Hayley was beaming with pride and clapping, and embraced me with hugs. The other women seemed con- fused, so it was explained that this was the first time I’d worn a bikini as an adult. ‘Oh,’ the women said, look- ing straight at my face and not at my scars, and I was applauded again, and congratulated – and then, in just a few minutes, the hubbub was over and the conversation moved back to a discussion of lunch, and where we were going, and what we wanted to eat. Nothing had changed. In fact, everything was exactly the same. I didn’t want to stand out or be different or pitied. I just wanted to be like everybody else.
‘Hey, what does your tattoo mean?’ Hayley asked, look- ing at my wrist and seeing a little blue bow that I’d had inked there.
I explained that I’d been to Japan during the summer holidays of my first year of university and visited hot springs, where it was customary to be naked. There, a little girl had stared at me all day, making me more and more confused, and frankly insecure.
Later I’d asked my friend, ‘Was it because I’m fat?’ and it was only at that point, seven hours afterwards, that I realized what the little girl had been staring at: my scars. My natural assumption was that it was my fat – some- thing every woman worried about – and I had completely forgotten about my scars. It felt liberating – and normal. Something I had tried to attain my whole life.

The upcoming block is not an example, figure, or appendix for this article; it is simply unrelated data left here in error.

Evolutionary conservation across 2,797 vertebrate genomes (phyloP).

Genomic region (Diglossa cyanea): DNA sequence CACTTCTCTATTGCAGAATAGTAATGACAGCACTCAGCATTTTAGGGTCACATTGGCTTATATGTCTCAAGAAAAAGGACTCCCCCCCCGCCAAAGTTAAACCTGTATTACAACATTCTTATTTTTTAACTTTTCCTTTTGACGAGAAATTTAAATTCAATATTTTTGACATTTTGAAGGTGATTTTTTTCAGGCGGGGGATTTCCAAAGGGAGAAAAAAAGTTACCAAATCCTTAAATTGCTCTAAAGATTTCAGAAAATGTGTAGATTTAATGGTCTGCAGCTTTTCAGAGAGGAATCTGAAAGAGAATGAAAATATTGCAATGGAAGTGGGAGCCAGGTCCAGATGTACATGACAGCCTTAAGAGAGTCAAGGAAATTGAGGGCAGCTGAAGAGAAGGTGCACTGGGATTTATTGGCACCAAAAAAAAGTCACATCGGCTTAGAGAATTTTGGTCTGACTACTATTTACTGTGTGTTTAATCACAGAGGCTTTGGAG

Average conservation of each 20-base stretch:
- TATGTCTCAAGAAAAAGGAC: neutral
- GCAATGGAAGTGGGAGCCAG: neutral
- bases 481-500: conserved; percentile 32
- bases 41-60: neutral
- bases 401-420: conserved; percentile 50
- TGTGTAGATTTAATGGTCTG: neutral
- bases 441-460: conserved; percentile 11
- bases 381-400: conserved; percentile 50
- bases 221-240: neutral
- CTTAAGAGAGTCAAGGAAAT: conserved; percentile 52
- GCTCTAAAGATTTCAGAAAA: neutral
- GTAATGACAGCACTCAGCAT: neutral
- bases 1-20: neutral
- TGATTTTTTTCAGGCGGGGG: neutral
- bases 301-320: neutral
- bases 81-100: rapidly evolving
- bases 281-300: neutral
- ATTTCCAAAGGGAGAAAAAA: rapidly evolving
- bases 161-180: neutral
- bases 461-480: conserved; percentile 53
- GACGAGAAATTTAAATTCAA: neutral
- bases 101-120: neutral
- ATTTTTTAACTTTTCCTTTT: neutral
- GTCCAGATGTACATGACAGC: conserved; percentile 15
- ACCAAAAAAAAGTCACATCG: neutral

I had gone from never talking about my scars or surgeries in my last year at St Keyes, to talking about them so much in the first year of university that I got a tattoo of the number thirteen. And this felt like balance. Forgetting my scars for those seven hours reminded me of something I’d forgotten: I’m more than my scars. I’m more than my body. To commemorate that moment, I got a tattoo – a blue bow made out of circles, because I had come full circle. The placement on my wrist signified that everything I touch is affected by these experiences; but the bow is on the side, because my scars are not the centre of my world but a side-story.
‘Wait,’ Hayley said, ‘there’s something I don’t understand.’
‘You were wandering around the hot springs naked?’
‘Right,’ I said.
‘Then why was a bikini such a big deal?’
It’s funny how it sometimes takes an outside perspective to see through your own insecurities. Hayley was right. My problem wasn’t really with my body. My problem was the bikini – two flimsy pieces of fabric. For so long I’d believed that my life would begin when I lost enough weight and loved my scars enough to wear a bikini. I believed that if I could accomplish that, I could achieve anything.
And I was right. But only because I believed that a bikini stood in the way of everything. Now, in a bikini, without the weight loss and with my scars on show, I felt exactly the same as I’d imagined I would all those years ago when I used bikini photos as my motivation for weight loss.
But this pride, this euphoria, it wasn’t from weight loss – it was from finally being myself, authentically, exactly how I was and how I looked right now, not in five, ten, twenty, thirty pounds from now. Ignoring all the societal standards for what a bikini body looked like – I was doing it. Fat. And it was more empowering than I could have ever imagined. I was deviating from the norm – the norm I had so desperately wanted to live by. But being realistic, I wasn’t normal. Not my story, not my scars, not me – so why was I trying to be?
My body had never been the problem. After all, how many people with my medical record have the privilege of even having a body? I was alive and I wasn’t going to spend a moment more of my life letting what I looked like stand in the way of my dreams.
Am I Ugly? by Michelle Elman is out now (Head of Zeus, £8.99)